I admit that I am very sensitive to racial issues. I have mentioned my foster brother and sister, and our experiences growing up stick with me very strongly. Things that maybe taken one at a time could be brushed aside. Things like climbing a tree together and having an adult tell Herve to "go back to Africa and climb trees with the other monkees". Being treated differently by police and other authority figures. Herve being followed around in stores when I wasn't. It was undeniable, even though some incidents were more subtle than others. It wasn't alway the "n" word. Sometimes I'm sure that the people did not even intend to "be racist" and certainly didn't think of themselves as such. Like perhaps was the case with the Cooper. But whatever her intentions/feelings were, in that instance she was being racist. Undeniable. And I feel strongly on this because of so many people turning their heads on systemic racism. I am open to discussing how to fix the problem: the merits of BLM, reparations, racial quotas, welfare, etc, etc, but I have a hard time with people that won't even admit to the problem in the first place. And minimizing or excusing everyday occurrences like the Cooper affair is a big part of denying the extent of the problem. Others here may not "approve" of her performance but they certainly are hesitant to admit to the racist aspects of it. Blacks and other minorities constantly live with such BS, whether it is little things or things like not getting call backs for jobs or having a harder time finding a place to rent. The head-in-the-sand denial of this is extremely frustrating and will only result in our countries racial problems lingering on and on.

And for the third or fourth time, why do you keep using the excuse of my style "of attacking" for others not engaging in conversation? Again...what is the excuse for not engaging with Steve and others? Why keep ignoring this fact? Talk about frustrating...

Montedoro44 said...

Brian, I can speak to your question about attacking people who don't engage in conversation. Several comments ago you wrote: "We are dismissed because they oppose our worldview, and so when they can't logically discuss it they ignore it. They hide. So stop with the petty excuse that it is my style that is crushing debate,...". Is the word "attack" too strong? Ok, maybe. You attributed a motive (they can't logically discuss something) to peoples' non-engagement with you. That seems to say that you know that non-responders are incapable of logical discussion. You can't know that, and to say that seems to me to be describable as something personally derogatory -- attack, criticism, charge, insult, et al. That's what I meant.

I don't see any post by Steve here; in any case, I did respond in my last post why people might not want to engage with you -- the entire penultimate paragraph. But of course, I can't speak for anyone else, only guess. You say now that I "keep ignoring" it. You might not like my answer, but I didn't ignore it. It's the best I can do.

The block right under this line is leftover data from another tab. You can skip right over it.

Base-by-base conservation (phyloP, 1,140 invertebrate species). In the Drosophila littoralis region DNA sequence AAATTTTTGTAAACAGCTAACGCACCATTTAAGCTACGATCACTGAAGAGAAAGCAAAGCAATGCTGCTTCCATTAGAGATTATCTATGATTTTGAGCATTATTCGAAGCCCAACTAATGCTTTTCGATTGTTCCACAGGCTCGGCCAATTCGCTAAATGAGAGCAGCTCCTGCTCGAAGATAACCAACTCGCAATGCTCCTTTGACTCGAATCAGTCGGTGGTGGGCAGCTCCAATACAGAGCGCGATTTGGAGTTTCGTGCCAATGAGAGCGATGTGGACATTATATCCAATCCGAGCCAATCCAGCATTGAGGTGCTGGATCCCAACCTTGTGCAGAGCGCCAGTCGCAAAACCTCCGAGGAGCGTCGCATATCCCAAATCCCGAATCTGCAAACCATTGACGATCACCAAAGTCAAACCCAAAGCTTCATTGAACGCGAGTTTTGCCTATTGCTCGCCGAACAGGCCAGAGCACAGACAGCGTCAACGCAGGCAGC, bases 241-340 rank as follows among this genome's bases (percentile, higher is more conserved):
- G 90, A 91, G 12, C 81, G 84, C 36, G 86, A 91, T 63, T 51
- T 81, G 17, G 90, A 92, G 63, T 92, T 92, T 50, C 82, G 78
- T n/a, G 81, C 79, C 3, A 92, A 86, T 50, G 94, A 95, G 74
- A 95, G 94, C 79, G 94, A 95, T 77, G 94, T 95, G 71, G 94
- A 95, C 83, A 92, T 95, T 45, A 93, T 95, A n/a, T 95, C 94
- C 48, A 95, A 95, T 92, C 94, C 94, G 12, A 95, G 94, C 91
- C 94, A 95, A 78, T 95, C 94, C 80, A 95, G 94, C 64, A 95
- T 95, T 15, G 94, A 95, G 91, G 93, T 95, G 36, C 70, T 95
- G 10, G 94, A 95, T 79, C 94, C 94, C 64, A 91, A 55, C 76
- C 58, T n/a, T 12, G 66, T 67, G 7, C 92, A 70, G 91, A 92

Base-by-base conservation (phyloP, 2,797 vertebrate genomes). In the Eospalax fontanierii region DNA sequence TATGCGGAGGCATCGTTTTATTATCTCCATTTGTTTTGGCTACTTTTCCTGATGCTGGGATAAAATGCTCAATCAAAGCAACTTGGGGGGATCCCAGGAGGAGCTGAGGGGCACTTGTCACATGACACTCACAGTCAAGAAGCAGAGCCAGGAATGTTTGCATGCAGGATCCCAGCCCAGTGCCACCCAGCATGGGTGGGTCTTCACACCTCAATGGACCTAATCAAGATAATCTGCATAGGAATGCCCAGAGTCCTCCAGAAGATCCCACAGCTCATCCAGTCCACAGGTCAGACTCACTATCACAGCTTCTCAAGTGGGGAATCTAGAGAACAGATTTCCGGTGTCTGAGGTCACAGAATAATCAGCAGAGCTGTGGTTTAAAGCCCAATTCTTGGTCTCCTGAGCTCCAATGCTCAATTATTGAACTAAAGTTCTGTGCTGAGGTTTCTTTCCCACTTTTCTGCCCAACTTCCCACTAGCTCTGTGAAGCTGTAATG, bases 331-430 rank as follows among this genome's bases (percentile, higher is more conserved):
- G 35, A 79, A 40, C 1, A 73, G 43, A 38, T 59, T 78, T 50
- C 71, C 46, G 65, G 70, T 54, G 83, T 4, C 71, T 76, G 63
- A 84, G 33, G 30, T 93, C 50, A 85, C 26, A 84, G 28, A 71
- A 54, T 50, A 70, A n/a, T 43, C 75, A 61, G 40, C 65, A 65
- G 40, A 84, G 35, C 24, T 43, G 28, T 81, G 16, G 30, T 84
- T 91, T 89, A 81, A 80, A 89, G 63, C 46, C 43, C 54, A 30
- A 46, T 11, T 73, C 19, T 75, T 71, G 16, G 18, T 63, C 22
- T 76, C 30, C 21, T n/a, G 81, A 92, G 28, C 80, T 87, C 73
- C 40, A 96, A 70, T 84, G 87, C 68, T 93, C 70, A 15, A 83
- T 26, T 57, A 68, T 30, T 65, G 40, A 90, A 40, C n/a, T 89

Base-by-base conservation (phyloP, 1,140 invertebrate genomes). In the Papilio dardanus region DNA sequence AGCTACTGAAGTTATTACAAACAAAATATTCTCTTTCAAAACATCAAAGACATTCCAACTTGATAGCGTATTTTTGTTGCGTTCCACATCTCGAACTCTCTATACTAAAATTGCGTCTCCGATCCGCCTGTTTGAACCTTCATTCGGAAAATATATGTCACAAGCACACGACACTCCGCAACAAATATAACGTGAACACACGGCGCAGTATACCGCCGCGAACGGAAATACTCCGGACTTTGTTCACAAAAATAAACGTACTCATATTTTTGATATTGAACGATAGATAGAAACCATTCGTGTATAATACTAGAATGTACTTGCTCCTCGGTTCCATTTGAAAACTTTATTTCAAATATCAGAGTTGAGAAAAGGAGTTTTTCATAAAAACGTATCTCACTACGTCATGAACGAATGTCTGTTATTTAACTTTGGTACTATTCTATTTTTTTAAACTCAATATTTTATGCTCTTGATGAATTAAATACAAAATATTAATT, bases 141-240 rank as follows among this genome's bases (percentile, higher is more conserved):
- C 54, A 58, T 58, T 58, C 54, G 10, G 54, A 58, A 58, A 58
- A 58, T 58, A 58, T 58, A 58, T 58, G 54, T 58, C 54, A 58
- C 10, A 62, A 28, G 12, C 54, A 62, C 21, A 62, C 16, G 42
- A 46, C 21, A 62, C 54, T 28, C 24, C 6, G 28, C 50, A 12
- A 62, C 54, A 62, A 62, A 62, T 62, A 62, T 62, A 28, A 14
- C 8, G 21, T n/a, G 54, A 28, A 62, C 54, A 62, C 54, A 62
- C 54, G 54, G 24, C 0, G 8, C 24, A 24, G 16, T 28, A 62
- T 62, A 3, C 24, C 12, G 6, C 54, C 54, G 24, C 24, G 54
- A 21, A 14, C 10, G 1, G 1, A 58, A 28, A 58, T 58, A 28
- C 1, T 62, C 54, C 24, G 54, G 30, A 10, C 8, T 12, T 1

Regarding my "excuse of [your] style . . .", here is a collection of (IMO) your pretty strong negative language: "stop the act, you know damn well", "you try to pretend", " I missed your excuse for", "or some such hogwash", " complete and utter nonsense", "stop with the petty excuse", "you keep using the excuse of". Maybe we parse these phrases differently, Brian. They all seem deliberately abrasive, unfairly judgmental, accusative of false motive, so not conducive to either civil discussion or the target, in these cases me, wanting to continue. I'm taking the chance with you though, and I think we made some progress -- less antagonism, somewhat safer environment for discussion.

I don't know if you agree that these phrases I quoted are accurately described as abrasive, etc., and so are put-offs to conversation. That's why I asked before about ADHD, et al. I have had thousands of students for nearly 50 years, and I have seen some who really were unable to sense the emotional content contained in discourse.

Brian said...

You have been around long enough to see that several other posters are polite and intelligent...and ignored. Go back and check if you really want to verify for yourself. That is much better proof of people not engaging because they can't rationally do so than does your incessant parsing over my posts to gauge what you feel is the level of aggression and how that might effect others. I have been in long "discussions" with verbally aggressive people here in which I answered every question they asked and in which they refused to answer my questions but instead continued to rant. Hmmm, I wonder why? So maybe you are serious with your armchair psychology, but the evidence is out there.

Montedoro44 said...

Add "incessant parsing" to my list, Brian, and it is now cessant, as the point is made. I have engaged with you politely & thoughtfully at all times, despite your occasional personal negativity; I can't speak for others either ignoring your comments or responding severely. When a person whose worldview I oppose goes rogue I generally just stop. When a person whose worldview I share goes rogue, either initiate or by response to perceived indignity, I am saddened that they make my worldview more attackable, and I hope that people don't attach that behavior prejudicially to the worldview and all of its adherents.

Respond if you wish of course, but IMO it is (past) time to stop this thread, so yours will be the last word. Thank you for engaging.